The first time I’ve made these date energy bites was over a year ago. I was trying to replicate the consistency and taste of those raw fruit bars that started popping up in all major supermarkets here in Portugal.

So, I looked up their ingredients – they were mainly made of dates, with an assortment of nuts. I was quite surprised that such a minimalist combination could result in a firm bar, packed with flavour.

date energy bites

Intrigued, I bought dates and walnuts and went into the kitchen for a quick experiment. My main concern was whether our domestic-grade food processor would be powerful enough to form a shapeable paste with two relatively dry ingredients.

But it was, and everything turned out great in our first try!

With only two ingredients, virtually nothing can go wrong. What are you waiting to try these energy bites?

You can use this recipe as a starting point for many variations of your choosing. For example, feel free to add other nuts, such as pecans, almonds, pine nuts, dried coconut, etc. Keep a ratio of 250g dates to 125g nuts. The chocolate lovers out there can also add two tablespoons of cocoa/cacao powder.

Date Energy Bites
Prep Time
10 mins
Total Time
10 mins
 

Raw vegan energy bites with just two ingredients – dates and walnuts! Give them a blitz, shape them into balls, pop them into the fridge for a few hours, and… that’s it!

Course: Dessert
Cuisine: Vegan
Servings: 16 balls
Calories (per serving): 92 kcal
Author: João Caseiro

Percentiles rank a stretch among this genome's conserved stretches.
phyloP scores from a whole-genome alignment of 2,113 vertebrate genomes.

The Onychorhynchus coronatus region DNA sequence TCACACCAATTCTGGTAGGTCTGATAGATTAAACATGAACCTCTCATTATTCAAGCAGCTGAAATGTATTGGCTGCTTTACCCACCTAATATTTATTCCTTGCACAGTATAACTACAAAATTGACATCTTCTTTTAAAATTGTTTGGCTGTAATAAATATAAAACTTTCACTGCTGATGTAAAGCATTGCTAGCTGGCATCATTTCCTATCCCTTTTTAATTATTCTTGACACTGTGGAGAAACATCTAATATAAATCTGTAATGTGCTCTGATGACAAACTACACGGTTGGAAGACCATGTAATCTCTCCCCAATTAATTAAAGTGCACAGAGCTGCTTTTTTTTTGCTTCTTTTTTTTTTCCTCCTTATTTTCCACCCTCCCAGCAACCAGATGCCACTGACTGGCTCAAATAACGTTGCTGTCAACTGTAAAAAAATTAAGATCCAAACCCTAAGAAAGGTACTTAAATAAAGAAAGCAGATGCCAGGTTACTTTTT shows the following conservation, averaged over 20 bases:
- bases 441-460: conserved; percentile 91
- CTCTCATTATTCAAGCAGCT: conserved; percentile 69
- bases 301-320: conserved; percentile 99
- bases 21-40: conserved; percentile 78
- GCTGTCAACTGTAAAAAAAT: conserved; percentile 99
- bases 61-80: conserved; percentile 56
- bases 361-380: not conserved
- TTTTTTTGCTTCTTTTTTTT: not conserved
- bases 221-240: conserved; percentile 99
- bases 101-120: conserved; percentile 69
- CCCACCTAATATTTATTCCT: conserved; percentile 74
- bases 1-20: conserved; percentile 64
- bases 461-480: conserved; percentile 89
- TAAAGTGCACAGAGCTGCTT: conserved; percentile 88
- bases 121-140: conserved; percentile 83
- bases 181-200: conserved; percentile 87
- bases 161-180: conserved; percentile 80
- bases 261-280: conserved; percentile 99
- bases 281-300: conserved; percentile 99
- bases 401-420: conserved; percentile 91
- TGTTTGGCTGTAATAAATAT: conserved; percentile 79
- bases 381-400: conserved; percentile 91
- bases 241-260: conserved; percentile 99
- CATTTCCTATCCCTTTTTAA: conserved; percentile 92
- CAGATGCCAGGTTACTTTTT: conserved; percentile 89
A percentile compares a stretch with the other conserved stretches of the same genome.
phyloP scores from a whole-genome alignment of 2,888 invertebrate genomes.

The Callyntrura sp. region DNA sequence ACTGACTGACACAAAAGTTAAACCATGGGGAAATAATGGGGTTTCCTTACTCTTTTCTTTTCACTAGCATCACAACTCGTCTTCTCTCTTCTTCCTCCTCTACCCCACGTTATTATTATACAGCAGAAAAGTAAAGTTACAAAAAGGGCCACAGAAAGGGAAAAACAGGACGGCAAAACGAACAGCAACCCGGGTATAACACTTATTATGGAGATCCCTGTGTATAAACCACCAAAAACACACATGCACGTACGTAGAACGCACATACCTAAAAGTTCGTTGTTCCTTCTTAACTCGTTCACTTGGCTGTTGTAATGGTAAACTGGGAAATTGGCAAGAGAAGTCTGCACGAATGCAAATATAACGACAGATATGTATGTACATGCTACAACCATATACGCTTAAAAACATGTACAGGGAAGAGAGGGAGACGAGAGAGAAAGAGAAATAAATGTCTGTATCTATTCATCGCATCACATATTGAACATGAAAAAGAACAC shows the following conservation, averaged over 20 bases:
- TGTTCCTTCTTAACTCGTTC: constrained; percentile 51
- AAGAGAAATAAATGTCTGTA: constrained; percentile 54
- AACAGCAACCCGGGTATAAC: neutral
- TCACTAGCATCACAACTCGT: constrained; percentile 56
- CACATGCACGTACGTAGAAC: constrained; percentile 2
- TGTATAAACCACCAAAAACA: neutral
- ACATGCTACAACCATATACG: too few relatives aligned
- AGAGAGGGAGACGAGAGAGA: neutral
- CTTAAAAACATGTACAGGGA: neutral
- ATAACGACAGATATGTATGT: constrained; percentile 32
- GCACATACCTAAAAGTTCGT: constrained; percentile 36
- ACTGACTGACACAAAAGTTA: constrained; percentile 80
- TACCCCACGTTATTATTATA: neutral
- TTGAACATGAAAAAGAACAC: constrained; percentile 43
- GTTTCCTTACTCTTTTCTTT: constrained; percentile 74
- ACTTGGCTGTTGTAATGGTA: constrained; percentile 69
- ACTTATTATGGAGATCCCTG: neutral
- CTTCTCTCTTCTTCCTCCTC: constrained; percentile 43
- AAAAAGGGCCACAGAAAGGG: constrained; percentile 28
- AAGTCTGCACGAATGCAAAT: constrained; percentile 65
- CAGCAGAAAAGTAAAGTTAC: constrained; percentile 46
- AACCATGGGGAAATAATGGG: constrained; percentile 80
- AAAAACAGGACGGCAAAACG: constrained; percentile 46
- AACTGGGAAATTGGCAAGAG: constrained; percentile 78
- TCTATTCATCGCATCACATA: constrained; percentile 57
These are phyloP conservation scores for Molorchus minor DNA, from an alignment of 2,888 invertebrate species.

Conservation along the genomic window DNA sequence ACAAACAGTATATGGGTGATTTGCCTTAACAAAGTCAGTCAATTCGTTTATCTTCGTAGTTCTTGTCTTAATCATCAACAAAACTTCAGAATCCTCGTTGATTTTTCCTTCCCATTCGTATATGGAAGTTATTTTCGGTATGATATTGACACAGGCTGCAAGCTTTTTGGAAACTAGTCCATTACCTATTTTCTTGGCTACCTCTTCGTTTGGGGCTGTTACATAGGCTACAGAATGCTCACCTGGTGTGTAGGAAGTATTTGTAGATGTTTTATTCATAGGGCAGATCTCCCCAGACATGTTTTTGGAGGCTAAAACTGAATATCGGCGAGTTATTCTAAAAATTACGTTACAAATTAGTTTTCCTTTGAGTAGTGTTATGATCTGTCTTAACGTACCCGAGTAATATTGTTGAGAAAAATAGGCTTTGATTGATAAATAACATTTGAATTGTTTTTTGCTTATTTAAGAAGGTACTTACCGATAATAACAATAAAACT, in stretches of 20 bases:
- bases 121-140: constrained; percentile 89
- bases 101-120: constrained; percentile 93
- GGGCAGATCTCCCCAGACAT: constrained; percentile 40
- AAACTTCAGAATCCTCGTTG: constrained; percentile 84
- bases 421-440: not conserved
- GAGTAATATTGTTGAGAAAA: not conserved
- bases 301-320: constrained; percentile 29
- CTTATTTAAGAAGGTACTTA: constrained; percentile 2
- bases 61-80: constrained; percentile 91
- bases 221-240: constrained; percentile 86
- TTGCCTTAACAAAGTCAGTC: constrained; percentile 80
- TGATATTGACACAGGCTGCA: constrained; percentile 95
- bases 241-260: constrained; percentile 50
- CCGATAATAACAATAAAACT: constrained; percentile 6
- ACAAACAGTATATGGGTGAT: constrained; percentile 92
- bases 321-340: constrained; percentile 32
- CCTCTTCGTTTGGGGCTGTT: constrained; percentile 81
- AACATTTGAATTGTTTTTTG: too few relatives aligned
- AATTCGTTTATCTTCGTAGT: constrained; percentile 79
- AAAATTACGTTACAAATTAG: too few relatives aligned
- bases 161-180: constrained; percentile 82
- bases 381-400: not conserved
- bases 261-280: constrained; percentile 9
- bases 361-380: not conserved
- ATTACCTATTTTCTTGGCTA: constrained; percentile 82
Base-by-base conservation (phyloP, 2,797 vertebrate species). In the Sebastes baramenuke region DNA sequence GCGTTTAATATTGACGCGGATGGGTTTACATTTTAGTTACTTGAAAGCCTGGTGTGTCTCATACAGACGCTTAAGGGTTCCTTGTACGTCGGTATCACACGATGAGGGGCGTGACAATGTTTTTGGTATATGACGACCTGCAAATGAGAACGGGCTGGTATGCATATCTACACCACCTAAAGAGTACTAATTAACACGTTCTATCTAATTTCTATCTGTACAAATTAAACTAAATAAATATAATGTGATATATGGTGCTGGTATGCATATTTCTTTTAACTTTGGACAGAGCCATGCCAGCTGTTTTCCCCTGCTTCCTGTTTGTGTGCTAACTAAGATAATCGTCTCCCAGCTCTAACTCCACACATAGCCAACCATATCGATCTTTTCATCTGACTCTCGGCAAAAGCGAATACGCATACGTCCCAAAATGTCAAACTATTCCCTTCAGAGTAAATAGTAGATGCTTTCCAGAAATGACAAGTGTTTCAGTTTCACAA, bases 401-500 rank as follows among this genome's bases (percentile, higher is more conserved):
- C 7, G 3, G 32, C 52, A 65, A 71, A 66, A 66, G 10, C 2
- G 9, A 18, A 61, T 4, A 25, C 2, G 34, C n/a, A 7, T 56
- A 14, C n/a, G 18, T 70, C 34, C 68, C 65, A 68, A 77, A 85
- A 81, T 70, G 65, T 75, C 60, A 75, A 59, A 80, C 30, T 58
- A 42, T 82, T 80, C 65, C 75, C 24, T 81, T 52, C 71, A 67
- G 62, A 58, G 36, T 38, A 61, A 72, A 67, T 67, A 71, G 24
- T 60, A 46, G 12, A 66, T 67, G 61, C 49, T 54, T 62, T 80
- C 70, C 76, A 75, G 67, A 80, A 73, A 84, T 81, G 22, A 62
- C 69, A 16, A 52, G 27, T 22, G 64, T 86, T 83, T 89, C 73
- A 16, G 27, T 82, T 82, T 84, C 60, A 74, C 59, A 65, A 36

Ingredients
  • 250g dates, without pits
  • 125g walnuts
Instructions
  1. Blitz the dates in a food processor for a few seconds, until they break down into small bits.

  2. Add the walnuts and blitz again, until they form a malleable paste.

  3. Shape the paste into small balls, using your hands. Place them on a tray and store in your fridge for at least 2 hours. Enjoy!


Check our other recipes and articles in the index! If you decide to try one of them, tag us on Instagram or use the #criticaleating hashtag, and we’ll feature it in our stories!

vegan noodle soup

Vegan Noodle Soup

I’ve always loved the contrast between European and Asian soups. While ours are generally made by pureeing vegetables in a variable amount of water, theirs are usually clear broths with a number of solid ingredients such as mushrooms, noodles, rice, chicken, pork and tofu.

In many traditional recipes, the broth is made by cooking bones with water for several hours, or by mixing dried fish shavings and seaweed.